I seriously don’t know what it is, but for whatever reason, I seem to always get into conversations about singleness. In particular, conversations where I have to convince someone I don’t need to be cured from it. It’s the most bizarre thing.
At my age, most of my friends are getting married or have gotten married and are starting families. So when there are oddballs like myself around, one of the first things I get asked from people is whether or not I’m seeing anyone.
It’s a seemingly harmless question, but what kills me is when it’s used as a measuring stick. “Oh, good. She’s still single. I’m not so badly off.” “I just need to find someone before she does.” Or, “well, at least I’m dating someone right now.”
(I suppose this entry is a little more tailored to the ladies because well… I don’t know the guys’ perspective on the subject.)
The second most popular question I get asked is “how/why are you still single?” I get it. I’m awesome, and it doesn’t make any sense (just kidding… but seriously). Sometimes people are well-meaning and think a single friend of theirs is great, and can’t fathom why it is that someone that could be a significant other hasn’t figured it out yet.
But listen to that question.
“Why are you still single?”
“Why are you still single?”
It doesn’t ask anything of Mysterious Person X who hasn’t got the brains to be attracted to this person, but it speaks everything of the person you’re talking to.
“What is so strange or incomplete about you that you’re not married yet?”
I’m not saying this is on everyone’s mind when they ask this also seemingly innocent question—chances are it doesn’t even come into thought—but it does linger in the air for the listener and receiver even if we don’t realize it at first. I don’t doubt people have had their confidence shaken up by that question. I know I have. To the point where I had to talk about it to justify myself. But why should I have to?
Why am I still single? I don’t know. Why is it so important for me to not be? I don’t know that either, except that society tells me it’s a big deal.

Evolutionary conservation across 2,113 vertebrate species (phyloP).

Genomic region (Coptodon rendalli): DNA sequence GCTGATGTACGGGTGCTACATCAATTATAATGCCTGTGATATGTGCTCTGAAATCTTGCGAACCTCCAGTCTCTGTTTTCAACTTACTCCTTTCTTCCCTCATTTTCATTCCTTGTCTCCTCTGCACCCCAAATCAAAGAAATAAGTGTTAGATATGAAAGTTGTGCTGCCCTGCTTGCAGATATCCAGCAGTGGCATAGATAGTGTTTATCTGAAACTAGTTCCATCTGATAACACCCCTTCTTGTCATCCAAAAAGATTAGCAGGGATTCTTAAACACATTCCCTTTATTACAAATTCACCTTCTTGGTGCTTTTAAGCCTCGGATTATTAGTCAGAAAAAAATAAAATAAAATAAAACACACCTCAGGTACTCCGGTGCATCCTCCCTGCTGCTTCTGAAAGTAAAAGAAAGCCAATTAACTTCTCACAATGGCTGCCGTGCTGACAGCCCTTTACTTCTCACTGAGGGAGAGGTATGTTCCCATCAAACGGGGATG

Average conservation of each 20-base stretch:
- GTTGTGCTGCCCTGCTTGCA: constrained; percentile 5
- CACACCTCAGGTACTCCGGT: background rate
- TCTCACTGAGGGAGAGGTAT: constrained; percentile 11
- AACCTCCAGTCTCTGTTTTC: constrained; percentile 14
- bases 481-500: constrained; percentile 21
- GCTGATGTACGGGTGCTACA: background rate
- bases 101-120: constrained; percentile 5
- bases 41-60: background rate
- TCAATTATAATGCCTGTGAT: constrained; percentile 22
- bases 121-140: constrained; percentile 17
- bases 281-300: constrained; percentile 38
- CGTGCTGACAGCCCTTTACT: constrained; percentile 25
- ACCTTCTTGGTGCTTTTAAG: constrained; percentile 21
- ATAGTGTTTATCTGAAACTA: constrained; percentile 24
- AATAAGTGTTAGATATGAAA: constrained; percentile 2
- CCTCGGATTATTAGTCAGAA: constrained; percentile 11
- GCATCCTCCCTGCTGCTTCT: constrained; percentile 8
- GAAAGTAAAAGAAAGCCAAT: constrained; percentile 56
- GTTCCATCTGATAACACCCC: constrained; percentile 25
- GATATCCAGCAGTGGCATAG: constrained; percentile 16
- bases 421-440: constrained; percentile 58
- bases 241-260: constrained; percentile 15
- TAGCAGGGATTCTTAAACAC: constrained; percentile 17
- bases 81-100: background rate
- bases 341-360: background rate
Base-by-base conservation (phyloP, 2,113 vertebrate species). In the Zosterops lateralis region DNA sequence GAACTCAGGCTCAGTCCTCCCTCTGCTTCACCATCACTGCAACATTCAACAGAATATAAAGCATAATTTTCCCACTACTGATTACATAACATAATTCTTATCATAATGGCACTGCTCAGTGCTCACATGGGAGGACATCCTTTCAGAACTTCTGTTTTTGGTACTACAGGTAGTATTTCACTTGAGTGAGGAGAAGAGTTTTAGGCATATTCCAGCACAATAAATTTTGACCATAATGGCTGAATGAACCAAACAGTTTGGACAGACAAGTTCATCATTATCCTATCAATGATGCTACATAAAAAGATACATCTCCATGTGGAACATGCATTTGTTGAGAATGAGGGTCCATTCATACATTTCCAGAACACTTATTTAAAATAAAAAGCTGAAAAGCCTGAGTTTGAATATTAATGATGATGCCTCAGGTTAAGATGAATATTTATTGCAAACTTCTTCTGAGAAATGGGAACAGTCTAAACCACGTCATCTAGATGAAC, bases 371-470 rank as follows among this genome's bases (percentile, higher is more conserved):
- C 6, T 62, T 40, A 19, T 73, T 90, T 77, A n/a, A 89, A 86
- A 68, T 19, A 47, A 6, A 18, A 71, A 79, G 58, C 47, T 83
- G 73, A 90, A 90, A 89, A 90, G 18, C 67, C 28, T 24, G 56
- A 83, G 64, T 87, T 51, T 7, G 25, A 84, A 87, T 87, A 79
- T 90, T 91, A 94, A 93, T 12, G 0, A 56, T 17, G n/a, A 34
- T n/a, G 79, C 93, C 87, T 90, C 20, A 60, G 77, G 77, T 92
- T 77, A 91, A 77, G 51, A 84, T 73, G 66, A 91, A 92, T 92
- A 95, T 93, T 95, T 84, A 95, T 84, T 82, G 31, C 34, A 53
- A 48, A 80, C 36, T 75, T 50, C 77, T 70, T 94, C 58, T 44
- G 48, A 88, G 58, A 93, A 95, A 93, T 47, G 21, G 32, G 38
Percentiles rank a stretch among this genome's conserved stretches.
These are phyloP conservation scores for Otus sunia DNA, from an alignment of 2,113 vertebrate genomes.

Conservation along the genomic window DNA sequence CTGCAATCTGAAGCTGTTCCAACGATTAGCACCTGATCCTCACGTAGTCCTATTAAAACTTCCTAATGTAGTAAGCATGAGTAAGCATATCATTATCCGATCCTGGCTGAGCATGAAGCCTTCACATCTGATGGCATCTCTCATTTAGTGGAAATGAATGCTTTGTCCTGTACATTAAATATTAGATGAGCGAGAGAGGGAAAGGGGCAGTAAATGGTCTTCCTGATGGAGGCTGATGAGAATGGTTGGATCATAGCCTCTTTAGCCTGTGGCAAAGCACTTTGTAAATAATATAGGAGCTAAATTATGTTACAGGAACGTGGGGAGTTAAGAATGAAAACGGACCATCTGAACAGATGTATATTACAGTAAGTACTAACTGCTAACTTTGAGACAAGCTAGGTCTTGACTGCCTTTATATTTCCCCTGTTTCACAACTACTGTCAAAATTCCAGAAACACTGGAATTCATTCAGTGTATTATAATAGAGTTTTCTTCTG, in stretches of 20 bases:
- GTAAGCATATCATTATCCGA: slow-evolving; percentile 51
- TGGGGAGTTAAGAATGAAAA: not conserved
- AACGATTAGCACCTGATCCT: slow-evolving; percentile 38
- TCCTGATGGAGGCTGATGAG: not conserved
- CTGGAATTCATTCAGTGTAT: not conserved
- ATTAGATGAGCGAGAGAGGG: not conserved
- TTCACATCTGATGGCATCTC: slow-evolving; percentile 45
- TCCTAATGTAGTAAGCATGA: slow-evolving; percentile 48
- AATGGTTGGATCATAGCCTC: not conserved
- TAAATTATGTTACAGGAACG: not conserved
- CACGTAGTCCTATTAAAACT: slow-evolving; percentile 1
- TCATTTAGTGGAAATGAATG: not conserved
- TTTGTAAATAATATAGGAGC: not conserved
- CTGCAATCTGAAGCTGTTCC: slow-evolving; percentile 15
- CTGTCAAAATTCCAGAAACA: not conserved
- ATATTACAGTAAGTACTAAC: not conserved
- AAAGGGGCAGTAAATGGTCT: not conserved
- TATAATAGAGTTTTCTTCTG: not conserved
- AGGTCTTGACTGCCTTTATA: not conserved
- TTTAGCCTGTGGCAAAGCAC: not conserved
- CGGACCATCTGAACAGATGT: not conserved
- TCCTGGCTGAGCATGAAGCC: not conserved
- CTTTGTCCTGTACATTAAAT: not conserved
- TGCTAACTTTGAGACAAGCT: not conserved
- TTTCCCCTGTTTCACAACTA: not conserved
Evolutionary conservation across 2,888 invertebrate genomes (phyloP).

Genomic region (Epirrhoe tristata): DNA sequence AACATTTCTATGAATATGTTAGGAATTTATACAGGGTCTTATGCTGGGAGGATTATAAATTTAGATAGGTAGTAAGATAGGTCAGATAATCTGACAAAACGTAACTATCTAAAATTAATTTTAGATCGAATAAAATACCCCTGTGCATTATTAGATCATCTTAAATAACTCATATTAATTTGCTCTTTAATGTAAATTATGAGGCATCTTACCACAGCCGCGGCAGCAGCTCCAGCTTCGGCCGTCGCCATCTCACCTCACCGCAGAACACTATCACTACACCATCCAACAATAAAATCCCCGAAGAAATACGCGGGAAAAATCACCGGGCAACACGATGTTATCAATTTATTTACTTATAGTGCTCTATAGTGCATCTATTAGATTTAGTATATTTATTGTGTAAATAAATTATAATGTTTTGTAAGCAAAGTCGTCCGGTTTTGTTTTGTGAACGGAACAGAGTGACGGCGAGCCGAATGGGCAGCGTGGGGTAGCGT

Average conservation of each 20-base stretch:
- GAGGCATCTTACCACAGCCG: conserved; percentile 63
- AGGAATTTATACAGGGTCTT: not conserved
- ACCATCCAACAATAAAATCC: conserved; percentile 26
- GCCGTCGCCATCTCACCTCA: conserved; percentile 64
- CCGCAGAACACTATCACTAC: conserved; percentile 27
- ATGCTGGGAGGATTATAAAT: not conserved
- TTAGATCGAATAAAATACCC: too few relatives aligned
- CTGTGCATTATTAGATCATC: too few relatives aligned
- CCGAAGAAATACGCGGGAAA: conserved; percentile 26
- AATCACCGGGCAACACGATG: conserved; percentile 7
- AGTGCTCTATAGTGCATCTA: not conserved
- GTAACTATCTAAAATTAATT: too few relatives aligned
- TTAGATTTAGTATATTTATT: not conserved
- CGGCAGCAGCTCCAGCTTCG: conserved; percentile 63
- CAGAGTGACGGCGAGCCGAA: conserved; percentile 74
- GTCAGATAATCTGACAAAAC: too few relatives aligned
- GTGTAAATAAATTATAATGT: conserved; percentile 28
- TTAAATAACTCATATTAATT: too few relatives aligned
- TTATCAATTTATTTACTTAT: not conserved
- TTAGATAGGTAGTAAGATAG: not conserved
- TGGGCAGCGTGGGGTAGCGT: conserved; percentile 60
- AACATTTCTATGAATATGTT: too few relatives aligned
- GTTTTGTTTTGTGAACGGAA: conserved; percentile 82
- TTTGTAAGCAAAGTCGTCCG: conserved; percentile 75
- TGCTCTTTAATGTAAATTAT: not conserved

Now, if any of you have had these conversations, you know what’s coming next.
“I’m sure he’s out there somewhere; you just haven’t met him yet.” “Guys are idiots (I really don’t find it reassuring when we just put guys down either, but I know we’re all guilty of playing the blame game). Someone’s bound to figure out how awesome you are.” And my personal favorite: “God has a purpose for you while you’re still single.” (And yes, He does. It’s called serving God. Which I’m pretty sure is not limited to just me and my single friends.)
And then advice.
“The moment you’re completely satisfied in your singleness is when God will bring someone to you.” “When I decided I was done with guys, I met my husband.”
Well, that’s great, and I’m glad that’s how God decided to provide for some of you, but that’s not the formula for all of us. There is no formula. God doesn’t work in formulas. If we’re all unique, and God created us to be so, why would He impose formulas to blanket us with?
Also, there is some really bad theology going on.
For those of us who do desire to be married someday, we will never be completely 100% satisfied in our singleness. And Scripture doesn’t tell us to be. We are called to find our worth and satisfaction in God alone and desire God alone above all else (Deuteronomy 6:5; Romans 12:2; Psalm 139:14; Psalm 62).